Baby Teething – Q&A
As a mum, there are so many milestones you look forward to cross with your child. Teething is one of those milestones. Although it brings out a lot of mixed feelings for you as a mum, the joy far much surpasses the grief. “What mixed feelings?” you may ask. Well, there’s the joy of seeing your baby finally growing teeth. You can’t wait for them to have a mouth full of those cute, tiny, white teeth, if only to see their beautiful dentals every time they smile. It is the most adorable thing! On the other hand, there’s the crying. As baby’s teeth cut through their gums, your child may experience a lot pain and discomfort. As such, many babies tend to cry a lot during teething.
Listed below are some of the most commonly asked questions on teething and their answers.
What is teething?
It’s obvious that it’s going to happen, but you just don’t know when exactly. In definition, teething is the process through which teeth cut through the gums of a baby to burst into the mouth. This first batch of teeth is called the milk teeth.
When does teething start in babies?
Normally, most babies will start teething at 6 months. However, like most things in life it is not a sure bet. Some babies will start the process as early as 4 months while others can start as late as 16 months. The lower anterior incisors usually come in first. However, there’s no need to panic if your baby gets their upper central incisors first. Regardless of which tooth comes in first, all your baby’s teeth will come in good time. If you’d like, review a baby teething chart to help you determine the most likely order for your baby’s teething process.
What does teething look like?
When you look at your baby’s gums during teething you will notice some level of irritability. The gums will be red and often swollen. You will also notice that your baby is always trying to get everything into their mouth. They will chew on your fingers, their own, and anything else they can get their hands on. They do this as a way to soothe their gums. You can help by rubbing your baby’s gums using your clean fingers or a wet cloth.
How does teething affect babies?
Many mothers have reported diarrhea, fever, rash, and even running nose as some of the most common symptoms of teething. The one common and accurate effect of teething in babies is drooling. The baby may also have a mild fever (37.5°C) while teething. If the fever shoots above 38°C, it is highly likely that something else is causing it. If you notice such symptoms as fever, ear pain, rash, diarrhea, constipation, vomiting, running nose, or cough while baby is teething it is best to visit your doctor. Never blame all symptoms on teething, let the doctor figure out the underlying cause.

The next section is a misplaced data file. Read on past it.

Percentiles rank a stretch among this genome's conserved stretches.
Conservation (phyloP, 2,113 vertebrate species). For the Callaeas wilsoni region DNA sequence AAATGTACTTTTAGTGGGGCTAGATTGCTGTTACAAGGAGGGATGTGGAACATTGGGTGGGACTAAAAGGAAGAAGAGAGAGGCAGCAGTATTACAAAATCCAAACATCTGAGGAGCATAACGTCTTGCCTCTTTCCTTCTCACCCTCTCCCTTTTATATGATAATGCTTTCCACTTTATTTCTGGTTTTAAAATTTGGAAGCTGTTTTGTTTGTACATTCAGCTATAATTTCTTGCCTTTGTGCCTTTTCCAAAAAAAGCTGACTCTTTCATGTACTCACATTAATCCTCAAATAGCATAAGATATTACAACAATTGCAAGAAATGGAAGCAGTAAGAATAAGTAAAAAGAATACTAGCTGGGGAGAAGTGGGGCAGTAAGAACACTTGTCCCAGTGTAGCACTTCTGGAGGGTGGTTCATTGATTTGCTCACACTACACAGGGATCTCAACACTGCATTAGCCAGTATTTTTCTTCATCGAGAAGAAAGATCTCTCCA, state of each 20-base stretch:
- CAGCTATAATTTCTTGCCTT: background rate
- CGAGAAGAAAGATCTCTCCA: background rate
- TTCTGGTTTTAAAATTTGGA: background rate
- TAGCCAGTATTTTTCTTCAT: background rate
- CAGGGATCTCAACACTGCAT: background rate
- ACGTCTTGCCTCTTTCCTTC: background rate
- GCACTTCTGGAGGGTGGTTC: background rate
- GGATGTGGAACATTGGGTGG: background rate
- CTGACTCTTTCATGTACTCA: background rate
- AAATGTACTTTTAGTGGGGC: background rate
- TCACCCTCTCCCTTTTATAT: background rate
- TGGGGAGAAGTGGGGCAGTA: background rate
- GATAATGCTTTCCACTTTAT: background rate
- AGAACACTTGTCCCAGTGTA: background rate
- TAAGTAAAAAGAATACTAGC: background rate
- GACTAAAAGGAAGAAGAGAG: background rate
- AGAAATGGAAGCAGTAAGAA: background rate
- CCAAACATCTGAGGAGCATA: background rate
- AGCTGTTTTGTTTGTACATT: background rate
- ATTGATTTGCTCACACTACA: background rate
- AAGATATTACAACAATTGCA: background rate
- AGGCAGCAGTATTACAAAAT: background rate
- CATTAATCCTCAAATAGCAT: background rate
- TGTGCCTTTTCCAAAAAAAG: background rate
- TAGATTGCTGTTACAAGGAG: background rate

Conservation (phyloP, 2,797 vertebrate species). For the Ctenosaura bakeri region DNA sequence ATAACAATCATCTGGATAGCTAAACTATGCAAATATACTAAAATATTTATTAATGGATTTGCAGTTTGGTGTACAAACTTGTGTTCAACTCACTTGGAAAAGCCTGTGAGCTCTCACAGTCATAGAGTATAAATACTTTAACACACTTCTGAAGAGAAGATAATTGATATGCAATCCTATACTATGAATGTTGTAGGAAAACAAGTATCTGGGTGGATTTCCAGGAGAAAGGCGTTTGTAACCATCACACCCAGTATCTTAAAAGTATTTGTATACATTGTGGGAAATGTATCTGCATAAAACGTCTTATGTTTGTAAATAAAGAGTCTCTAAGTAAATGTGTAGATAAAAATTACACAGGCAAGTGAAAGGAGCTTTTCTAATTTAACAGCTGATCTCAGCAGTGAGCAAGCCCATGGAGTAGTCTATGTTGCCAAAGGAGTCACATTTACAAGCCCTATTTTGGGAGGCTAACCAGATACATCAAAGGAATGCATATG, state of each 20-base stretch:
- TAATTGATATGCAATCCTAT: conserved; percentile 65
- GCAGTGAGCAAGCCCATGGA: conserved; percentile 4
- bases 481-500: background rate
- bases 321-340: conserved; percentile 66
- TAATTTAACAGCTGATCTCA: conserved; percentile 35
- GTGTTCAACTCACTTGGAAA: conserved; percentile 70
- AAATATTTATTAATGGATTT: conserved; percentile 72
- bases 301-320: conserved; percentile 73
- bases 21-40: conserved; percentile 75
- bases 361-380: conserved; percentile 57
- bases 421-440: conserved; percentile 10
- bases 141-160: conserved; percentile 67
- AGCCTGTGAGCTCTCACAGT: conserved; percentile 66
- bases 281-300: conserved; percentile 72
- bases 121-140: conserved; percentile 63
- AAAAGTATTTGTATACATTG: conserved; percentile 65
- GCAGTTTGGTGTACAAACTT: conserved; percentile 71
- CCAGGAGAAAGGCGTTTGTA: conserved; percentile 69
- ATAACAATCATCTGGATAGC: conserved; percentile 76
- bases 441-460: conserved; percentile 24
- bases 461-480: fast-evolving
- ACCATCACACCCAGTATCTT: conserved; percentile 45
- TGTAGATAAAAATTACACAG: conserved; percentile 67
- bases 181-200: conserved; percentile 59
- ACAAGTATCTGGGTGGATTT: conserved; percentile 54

What is the best solution?
When choosing the teething gel for your little one, go for one that contains benzocaine. It should also be designed to soothe sore gums. Teething gels, biscuits, tablets, beads, and even eggs are considered the modern solution to teething. No need to worry if you are an old soul and you’d rather use something natural that’s readily available in your home. Cold hard vegetables such as cucumber and carrots can act as great teething toys. Just leave the carrot or cucumber in your fridge for about an hour before giving it to your baby to chew on. The cool temperatures calm their gums. You can also get your baby a cooling teether. It is perfect for soothing their gums.
Which are the best teething products?
As a mum to a teething baby, you are likely scouring the internet for the best teething products for your baby. It’s understandable. You want to sooth your baby and make sure they are as comfortable as possible. Silicone teethers are not only great for soothing your baby, but safe as well. They are made from food quality silicone. As such, silicone teethers are free of any harmful chemicals and completely safe for your baby.
Rattle teethers play two roles: soothing gums in teething babies and amusing infants. As such, many parents may choose rattle teethers for their babies as they want to keep them entertained while calming their gums. You need to be careful when purchasing the rattle teether to make sure that you are not putting your baby at risk of choking. Ensure that the teether is at least 2 inches in diameter and without sharp edges.
Some teething solutions are best avoided. Popular in the US teething tablets are one of those solutions. The FDA has warned against the use of teething tablets containing belladonna. As a parent seeking a teething solution for your infant it is best to keep teething tablets out of your list of options. A cooling teether is a way better solution, and it does not pose any unnecessary risk to your baby.